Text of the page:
Harrison Combs, Trustee, United Mine Workers 1974 Pension Trust, et al. v. Nick Garin Trucking, Appellant.harrison Combs, Trustee, United Mine Workers 1974 Pension Trust, et al. v. Nick Garin Trucking, Appellant, 825 F.2d 437 (D.C. Cir. 1987)Annotate this Case
Argued Sept. 27, 1985. Decided Aug. 4, 1987
Frank D. Magone, with whom Frank A. Conte was on the brief, for appellant.
William F. Hanrahan, with whom Catherine H. Mitchell was on the brief, for appellees.
Before ROBINSON and STARR, Circuit Judges, and McGOWAN, Senior Circuit Judge.
Opinion for the Court filed by Circuit Judge SPOTTSWOOD W. ROBINSON, III.
SPOTTSWOOD W. ROBINSON, III, Circuit Judge:
Appellant, Nick Garin Trucking (Garin Trucking), a sole proprietorship owned by Nick Garin, challenges the District Court's entry of, and subsequent refusal to vacate, a default judgment against it. We conclude that appellees' attempted utilization of the new federal mail service rule failed for lack of an acknowledgment of service, and foreclosed reliance on state-law methods of service of process. We accordingly hold the default judgment void and reverse.
* Appellees, trustees of the United Mine Workers of America 1974 Pension Trust,1 instituted an action in the District Court in 1983, alleging that Garin Trucking had defaulted in the discharge of its withdrawal liability obligations2 to the trust.3 The trustees endeavored to effect service of process on Garin Trucking by mailing the summons and a copy of the complaint, via certified mail with return receipt requested, to Nick Garin at the company's address.4 Enclosed with these papers were two copies of the "Notice and Acknowledgment for Service by Mail"5 published as form 18-A in the Appendix of Forms to the Federal Civil Rules.6 The notice informed Garin Trucking that the summons and complaint were "served pursuant to Rule 4(c) (2) (C) (ii) of the Federal Rules of Civil Procedure,"7 and referring to an enclosed form captioned "Acknowledgment of Receipt of Summons and Complaint,"8 the notice warned:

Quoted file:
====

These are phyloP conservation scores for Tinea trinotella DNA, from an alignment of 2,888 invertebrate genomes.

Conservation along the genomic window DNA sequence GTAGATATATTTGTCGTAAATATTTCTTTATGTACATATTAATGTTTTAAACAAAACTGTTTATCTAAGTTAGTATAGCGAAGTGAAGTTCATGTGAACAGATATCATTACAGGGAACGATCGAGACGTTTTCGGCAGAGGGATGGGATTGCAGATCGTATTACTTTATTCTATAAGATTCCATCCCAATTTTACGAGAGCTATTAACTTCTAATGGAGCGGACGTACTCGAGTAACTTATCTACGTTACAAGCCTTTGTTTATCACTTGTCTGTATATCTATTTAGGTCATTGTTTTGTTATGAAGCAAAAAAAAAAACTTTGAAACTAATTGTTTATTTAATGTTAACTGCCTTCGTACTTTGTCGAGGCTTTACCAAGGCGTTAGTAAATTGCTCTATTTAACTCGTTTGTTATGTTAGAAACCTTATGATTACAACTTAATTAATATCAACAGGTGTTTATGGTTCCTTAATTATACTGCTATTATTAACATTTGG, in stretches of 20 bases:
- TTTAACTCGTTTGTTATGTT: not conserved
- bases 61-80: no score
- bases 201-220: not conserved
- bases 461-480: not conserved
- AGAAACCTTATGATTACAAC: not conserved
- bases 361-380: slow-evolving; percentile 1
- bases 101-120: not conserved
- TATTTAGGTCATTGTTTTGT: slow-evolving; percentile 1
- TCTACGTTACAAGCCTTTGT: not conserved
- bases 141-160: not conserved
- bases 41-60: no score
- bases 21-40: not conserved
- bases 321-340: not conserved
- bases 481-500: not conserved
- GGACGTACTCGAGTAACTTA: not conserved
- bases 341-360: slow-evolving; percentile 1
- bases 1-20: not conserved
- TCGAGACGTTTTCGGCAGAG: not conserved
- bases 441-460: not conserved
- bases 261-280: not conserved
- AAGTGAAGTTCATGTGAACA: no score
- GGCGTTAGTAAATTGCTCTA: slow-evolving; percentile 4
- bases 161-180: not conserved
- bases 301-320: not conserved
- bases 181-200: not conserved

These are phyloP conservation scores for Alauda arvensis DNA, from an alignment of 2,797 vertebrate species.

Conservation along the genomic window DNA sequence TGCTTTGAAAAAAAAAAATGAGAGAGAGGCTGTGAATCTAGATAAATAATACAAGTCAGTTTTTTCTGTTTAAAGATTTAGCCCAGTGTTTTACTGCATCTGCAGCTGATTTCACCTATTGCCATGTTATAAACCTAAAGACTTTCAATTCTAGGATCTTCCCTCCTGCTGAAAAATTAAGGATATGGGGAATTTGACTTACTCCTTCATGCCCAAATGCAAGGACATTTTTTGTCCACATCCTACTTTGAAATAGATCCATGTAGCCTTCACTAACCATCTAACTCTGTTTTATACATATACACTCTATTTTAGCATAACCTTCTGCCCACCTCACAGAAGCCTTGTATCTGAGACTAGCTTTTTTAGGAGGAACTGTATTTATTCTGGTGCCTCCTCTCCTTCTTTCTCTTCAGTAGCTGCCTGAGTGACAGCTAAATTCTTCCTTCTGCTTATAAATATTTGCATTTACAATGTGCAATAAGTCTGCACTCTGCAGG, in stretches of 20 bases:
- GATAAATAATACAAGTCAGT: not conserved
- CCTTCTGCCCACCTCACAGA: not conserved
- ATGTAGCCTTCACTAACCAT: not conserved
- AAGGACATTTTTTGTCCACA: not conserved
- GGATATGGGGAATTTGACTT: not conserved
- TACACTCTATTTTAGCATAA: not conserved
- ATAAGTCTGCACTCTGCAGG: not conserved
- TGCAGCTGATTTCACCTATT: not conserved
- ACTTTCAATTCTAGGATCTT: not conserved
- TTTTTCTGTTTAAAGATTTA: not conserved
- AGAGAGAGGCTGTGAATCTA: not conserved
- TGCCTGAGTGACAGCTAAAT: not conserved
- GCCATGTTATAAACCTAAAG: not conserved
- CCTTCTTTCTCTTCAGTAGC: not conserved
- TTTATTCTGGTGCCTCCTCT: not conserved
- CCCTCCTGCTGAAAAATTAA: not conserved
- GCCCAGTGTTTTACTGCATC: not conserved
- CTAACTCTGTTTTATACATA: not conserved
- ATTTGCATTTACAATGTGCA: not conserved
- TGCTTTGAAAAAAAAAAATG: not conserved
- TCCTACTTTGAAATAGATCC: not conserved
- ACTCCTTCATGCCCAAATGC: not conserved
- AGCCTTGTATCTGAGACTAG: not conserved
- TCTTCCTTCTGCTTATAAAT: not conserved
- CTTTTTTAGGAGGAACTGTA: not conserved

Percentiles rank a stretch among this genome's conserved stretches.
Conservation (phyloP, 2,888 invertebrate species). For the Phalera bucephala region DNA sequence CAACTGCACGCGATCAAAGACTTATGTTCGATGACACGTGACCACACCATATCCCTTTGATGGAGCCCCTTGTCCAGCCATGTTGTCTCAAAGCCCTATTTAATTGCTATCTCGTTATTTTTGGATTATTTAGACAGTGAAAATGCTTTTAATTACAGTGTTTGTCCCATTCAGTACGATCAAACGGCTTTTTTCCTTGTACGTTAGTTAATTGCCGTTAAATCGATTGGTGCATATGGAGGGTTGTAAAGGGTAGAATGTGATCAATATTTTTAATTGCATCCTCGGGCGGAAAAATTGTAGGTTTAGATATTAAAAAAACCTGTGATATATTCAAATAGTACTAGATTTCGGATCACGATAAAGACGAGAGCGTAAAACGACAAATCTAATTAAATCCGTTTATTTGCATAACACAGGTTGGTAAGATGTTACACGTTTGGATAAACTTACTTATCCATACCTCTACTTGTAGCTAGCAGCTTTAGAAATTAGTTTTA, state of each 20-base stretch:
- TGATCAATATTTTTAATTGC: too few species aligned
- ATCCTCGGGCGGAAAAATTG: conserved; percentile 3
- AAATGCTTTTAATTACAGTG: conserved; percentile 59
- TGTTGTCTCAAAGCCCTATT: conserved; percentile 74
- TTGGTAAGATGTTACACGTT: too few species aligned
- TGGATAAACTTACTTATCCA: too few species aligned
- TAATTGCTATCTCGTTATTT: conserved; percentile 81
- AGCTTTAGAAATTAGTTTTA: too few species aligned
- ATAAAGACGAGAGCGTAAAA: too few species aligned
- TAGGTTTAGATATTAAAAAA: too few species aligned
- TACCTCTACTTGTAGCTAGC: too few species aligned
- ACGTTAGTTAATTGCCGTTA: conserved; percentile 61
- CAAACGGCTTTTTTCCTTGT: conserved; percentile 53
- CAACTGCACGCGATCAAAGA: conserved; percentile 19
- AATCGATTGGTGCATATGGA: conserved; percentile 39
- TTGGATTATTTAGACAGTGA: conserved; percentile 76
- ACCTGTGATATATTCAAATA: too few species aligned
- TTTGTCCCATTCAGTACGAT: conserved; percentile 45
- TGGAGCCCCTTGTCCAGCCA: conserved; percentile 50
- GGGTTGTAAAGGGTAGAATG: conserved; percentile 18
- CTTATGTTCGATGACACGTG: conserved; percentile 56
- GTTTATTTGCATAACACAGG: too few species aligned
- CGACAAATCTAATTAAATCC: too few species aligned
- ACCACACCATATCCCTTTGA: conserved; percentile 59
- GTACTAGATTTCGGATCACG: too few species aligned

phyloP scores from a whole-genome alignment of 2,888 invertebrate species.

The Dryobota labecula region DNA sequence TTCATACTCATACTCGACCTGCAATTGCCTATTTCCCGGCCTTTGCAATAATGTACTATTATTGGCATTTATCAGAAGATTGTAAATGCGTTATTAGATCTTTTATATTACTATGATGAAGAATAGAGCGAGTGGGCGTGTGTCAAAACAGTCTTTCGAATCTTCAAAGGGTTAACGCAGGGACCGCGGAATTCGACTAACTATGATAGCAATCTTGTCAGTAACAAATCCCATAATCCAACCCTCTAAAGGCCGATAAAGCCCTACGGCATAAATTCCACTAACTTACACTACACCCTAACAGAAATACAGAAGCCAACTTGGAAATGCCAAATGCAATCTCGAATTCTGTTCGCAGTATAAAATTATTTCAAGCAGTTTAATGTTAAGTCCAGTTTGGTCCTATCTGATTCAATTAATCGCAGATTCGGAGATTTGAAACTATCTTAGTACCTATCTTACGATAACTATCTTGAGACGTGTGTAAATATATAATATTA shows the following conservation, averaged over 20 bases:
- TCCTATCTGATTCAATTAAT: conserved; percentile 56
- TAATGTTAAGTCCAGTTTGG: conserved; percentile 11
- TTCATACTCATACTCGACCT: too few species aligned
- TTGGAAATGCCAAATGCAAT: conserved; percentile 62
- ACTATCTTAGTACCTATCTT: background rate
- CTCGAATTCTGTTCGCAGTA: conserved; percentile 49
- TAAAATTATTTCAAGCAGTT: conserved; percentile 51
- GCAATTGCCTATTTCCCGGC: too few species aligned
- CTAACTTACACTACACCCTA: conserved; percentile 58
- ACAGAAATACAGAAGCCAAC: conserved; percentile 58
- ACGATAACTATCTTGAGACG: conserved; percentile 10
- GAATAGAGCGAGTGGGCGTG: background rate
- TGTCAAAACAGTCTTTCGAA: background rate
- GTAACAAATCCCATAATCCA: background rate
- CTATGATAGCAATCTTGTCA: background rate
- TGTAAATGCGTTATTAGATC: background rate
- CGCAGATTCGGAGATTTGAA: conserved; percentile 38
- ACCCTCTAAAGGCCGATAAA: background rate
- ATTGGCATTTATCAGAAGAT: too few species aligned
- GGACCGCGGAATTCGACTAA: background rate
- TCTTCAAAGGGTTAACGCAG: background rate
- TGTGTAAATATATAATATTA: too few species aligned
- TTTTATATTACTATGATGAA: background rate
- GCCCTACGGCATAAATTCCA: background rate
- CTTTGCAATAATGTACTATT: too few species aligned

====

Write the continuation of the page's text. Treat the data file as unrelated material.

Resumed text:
If you do not complete and return the form to the sender within 20 days, you (or the party on whose behalf you are being served) may be required to pay any expenses incurred in serving a summons and complaint in any other manner permitted by law.
If you do complete and return this form, you (or the party on whose behalf you are being served) must answer the complaint within 20 days. If you fail to do so, judgment by default will be taken against you for the relief demanded in the complaint.9
The trustees later received a return receipt, bearing the purported signature of Nick Garin in the space for signature of the addressee, which indicated that the summons and complaint had been delivered.10 Neither Nick Garin nor Garin Trucking, however, ever returned the acknowledgment of service of those papers.11